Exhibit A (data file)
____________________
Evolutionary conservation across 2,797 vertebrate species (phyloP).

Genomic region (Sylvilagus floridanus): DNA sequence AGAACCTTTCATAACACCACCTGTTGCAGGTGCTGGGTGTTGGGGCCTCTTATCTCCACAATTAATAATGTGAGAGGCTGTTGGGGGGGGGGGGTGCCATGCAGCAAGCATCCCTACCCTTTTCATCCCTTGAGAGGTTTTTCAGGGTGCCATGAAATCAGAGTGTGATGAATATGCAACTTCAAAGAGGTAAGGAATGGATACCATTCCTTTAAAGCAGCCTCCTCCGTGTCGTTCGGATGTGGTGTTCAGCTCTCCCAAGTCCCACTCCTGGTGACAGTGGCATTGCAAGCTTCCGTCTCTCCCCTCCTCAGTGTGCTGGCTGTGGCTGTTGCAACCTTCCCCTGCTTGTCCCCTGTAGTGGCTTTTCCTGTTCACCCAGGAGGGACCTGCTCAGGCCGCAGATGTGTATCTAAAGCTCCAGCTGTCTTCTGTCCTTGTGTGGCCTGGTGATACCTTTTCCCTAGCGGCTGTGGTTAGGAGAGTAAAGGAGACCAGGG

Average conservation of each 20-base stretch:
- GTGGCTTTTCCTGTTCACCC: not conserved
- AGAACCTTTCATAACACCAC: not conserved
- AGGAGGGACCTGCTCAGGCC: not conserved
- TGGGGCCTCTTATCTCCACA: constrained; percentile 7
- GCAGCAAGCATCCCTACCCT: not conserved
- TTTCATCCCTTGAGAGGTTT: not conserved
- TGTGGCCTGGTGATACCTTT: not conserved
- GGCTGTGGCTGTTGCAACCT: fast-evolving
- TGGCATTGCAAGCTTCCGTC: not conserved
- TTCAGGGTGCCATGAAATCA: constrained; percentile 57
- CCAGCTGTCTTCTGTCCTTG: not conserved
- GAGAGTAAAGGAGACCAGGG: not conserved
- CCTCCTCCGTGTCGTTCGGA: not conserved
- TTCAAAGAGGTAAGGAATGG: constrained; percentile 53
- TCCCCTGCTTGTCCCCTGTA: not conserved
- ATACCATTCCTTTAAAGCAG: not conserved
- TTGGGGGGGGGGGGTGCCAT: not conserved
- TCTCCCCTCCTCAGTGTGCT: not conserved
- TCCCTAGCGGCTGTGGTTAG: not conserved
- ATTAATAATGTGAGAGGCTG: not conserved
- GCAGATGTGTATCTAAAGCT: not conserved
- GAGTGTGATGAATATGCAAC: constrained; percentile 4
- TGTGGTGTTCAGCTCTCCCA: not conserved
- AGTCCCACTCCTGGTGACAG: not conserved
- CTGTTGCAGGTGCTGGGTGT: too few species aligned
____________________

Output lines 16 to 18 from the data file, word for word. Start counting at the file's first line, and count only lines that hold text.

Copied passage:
- CCTCCTCCGTGTCGTTCGGA: not conserved
- TTCAAAGAGGTAAGGAATGG: constrained; percentile 53
- TCCCCTGCTTGTCCCCTGTA: not conserved